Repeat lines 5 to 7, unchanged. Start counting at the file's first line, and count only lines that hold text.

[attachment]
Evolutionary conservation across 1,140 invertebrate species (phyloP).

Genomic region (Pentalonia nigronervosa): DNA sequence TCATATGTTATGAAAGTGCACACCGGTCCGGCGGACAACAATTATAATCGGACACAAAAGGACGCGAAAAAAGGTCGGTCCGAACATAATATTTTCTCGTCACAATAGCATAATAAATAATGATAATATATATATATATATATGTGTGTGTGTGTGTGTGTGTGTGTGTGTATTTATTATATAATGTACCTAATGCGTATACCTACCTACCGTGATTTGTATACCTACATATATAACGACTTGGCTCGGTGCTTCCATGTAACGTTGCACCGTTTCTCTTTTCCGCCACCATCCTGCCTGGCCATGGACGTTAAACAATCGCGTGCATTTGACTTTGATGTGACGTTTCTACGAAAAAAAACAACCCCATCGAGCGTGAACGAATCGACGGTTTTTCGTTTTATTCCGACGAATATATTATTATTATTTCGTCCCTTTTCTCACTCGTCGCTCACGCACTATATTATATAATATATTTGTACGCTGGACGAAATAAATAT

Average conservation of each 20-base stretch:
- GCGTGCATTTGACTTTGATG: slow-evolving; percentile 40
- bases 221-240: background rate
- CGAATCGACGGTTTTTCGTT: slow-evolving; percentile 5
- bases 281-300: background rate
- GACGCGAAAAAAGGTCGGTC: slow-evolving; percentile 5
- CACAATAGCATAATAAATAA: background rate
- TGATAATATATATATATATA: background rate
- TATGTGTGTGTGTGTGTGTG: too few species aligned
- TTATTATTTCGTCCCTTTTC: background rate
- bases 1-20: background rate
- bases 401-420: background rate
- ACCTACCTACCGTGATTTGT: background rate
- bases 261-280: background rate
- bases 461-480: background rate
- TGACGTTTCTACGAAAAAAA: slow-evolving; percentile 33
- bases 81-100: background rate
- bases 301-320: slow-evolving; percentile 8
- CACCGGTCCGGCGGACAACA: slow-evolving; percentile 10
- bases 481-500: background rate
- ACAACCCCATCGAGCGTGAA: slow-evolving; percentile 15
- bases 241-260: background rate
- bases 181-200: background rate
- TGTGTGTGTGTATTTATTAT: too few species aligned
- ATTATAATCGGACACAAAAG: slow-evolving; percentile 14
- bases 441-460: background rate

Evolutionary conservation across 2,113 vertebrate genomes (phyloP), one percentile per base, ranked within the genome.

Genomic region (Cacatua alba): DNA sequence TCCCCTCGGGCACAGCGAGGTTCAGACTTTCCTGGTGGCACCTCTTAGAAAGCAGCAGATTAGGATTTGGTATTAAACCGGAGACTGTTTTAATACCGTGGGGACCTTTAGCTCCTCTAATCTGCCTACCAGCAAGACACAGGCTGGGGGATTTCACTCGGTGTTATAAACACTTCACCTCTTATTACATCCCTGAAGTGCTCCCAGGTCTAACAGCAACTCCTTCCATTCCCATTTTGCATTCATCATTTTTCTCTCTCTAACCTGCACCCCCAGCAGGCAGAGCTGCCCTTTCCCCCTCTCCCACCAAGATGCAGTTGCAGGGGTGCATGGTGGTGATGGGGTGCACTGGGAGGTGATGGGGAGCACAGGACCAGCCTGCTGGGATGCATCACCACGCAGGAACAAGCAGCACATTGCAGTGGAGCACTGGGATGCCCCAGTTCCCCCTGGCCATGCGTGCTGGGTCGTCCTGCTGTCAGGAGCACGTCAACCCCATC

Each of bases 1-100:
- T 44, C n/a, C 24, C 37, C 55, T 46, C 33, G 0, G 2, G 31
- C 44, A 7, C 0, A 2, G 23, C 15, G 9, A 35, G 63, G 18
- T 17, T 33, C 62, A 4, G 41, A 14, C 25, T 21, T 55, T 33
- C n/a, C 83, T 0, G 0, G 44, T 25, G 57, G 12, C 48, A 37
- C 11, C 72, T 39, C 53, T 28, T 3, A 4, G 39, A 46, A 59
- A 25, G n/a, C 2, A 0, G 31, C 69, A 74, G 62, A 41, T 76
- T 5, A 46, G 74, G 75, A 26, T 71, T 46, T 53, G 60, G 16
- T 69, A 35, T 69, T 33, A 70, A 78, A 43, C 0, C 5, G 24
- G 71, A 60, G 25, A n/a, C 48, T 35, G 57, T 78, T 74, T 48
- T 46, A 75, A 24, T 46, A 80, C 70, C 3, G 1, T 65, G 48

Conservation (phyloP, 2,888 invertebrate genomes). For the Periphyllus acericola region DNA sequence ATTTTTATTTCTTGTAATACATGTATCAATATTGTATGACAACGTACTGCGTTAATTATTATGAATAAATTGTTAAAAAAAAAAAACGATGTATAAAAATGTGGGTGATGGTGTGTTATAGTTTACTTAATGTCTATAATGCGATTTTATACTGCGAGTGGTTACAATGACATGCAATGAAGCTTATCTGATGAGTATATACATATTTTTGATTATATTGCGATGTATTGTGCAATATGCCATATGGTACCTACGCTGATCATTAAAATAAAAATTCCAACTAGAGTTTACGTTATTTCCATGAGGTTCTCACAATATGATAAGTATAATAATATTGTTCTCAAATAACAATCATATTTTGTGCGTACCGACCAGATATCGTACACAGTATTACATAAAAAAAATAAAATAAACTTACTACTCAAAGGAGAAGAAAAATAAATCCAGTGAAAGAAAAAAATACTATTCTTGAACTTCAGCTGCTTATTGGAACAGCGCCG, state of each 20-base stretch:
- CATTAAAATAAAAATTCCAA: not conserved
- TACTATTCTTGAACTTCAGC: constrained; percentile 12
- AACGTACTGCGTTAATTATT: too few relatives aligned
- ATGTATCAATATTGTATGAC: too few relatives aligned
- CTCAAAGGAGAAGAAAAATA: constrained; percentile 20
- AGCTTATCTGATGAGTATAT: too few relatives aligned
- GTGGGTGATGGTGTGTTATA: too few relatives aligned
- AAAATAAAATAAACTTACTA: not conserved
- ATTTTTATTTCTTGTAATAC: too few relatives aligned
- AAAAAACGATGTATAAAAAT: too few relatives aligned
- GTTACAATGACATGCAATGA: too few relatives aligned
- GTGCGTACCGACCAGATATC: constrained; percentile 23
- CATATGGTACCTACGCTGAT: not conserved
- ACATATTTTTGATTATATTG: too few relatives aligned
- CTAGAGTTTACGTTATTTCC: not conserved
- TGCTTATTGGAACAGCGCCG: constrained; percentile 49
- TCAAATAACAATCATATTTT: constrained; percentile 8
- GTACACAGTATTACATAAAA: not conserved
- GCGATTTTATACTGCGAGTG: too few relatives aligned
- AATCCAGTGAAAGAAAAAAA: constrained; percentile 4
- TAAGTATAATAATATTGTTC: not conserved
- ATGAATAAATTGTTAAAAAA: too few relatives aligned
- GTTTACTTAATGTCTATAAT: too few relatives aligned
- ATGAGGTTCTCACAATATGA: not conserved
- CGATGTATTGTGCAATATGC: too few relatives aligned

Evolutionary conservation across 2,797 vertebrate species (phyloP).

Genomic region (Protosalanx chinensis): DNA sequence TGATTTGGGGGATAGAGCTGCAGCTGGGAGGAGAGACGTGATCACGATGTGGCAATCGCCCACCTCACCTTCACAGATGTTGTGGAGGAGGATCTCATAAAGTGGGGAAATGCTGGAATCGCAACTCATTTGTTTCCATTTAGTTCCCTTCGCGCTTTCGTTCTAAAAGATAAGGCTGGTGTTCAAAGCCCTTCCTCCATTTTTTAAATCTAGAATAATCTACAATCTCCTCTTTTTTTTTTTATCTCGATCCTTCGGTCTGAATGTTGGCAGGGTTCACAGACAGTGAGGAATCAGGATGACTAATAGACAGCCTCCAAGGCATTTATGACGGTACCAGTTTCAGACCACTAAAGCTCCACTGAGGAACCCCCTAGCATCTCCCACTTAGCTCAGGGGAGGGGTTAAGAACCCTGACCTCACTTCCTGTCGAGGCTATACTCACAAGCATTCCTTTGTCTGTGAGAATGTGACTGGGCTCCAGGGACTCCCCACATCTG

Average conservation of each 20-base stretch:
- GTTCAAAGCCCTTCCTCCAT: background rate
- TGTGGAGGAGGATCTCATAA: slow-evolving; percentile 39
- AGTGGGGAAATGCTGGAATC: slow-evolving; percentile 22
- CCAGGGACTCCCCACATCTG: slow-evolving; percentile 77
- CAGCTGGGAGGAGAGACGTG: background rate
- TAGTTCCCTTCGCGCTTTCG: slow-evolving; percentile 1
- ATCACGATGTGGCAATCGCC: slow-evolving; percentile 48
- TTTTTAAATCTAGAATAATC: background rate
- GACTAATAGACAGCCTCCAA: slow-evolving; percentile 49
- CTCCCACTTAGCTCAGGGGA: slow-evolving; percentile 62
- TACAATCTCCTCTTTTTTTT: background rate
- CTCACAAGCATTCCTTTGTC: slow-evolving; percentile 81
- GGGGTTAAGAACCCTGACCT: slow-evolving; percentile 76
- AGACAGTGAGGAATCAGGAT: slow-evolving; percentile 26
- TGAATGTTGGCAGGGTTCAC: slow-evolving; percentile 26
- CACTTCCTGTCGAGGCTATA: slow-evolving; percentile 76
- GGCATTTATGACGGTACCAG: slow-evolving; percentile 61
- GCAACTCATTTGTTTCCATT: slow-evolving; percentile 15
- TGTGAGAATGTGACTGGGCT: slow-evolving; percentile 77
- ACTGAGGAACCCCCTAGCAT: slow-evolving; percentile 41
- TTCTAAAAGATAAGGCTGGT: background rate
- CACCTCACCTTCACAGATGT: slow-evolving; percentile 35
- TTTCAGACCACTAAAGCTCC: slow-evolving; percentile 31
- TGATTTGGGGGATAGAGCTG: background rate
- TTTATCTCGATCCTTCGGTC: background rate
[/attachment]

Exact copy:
- bases 221-240: background rate
- CGAATCGACGGTTTTTCGTT: slow-evolving; percentile 5
- bases 281-300: background rate